OPEN G3 (Bethesda, Md.) | 21 Sep 2013
MG Norris, SC Lovell and D Delneri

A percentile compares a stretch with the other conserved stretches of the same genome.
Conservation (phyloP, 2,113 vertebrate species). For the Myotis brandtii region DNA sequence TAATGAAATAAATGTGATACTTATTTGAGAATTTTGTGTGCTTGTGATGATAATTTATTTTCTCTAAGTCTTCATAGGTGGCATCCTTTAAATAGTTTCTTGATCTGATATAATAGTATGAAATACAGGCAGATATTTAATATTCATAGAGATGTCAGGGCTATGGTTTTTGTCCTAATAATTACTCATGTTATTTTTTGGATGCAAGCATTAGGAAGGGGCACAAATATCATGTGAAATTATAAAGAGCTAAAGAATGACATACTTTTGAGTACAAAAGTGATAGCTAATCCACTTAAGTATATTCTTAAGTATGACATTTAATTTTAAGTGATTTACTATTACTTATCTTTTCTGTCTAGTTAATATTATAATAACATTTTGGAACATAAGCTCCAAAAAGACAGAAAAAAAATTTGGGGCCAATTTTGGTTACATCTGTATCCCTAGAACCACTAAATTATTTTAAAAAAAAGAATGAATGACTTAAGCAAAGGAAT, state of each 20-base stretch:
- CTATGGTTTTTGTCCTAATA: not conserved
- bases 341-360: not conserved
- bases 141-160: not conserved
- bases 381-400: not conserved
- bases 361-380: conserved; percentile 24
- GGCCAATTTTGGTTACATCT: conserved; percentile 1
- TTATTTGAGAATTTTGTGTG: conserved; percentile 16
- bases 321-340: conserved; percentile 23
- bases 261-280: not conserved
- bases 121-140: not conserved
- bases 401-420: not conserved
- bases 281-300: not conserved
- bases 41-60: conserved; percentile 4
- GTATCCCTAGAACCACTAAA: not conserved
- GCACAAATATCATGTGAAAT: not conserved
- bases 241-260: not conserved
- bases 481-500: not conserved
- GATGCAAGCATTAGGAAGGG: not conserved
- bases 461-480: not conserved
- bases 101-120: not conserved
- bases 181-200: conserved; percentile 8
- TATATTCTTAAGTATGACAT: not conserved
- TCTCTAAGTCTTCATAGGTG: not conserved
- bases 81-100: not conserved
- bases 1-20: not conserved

Variation in gene copy number can significantly affect organism fitness. When one allele is missing in a diploid, the phenotype can be compromised, due to haploinsufficiency. In this work we identified associations between Saccharomyces cerevisiae gene properties and genome-scale haploinsufficiency phenotypes from earlier work. We compared the haploinsufficiency profiles against 23 gene properties and found that genes with (i) higher level of connectivity (degree) in a protein-protein interaction network, (ii) higher genetic interaction degree, (iii) greater gene sequence conservation, and (iv) higher protein expression were significantly more likely to be haploinsufficient. Additionally, haploinsufficiency showed negative relationships with (v) cell cycle regulation and (vi) promoter sequence conservation. We exploited the aforementioned associations using Linear Discriminant Analysis to predict haploinsufficiency in existing data and guide experimental identification of 6 novel haploinsufficient phenotypes, previously undetected in genome-scale screenings. Using a similar approach we identified significant relationships between haploinsufficiency and two gene properties in Schizosaccharomyces pombe, relationships that hold despite the lack of conserved HI between S. cerevisiae and Sz. pombe orthologue pairs. These data suggest associations between haploinsufficiency and gene properties are conserved among hemiascomycetes yeasts. The relationships and predictive model presented here are a useful step towards understanding haploinsufficiency and its underlying mechanisms.
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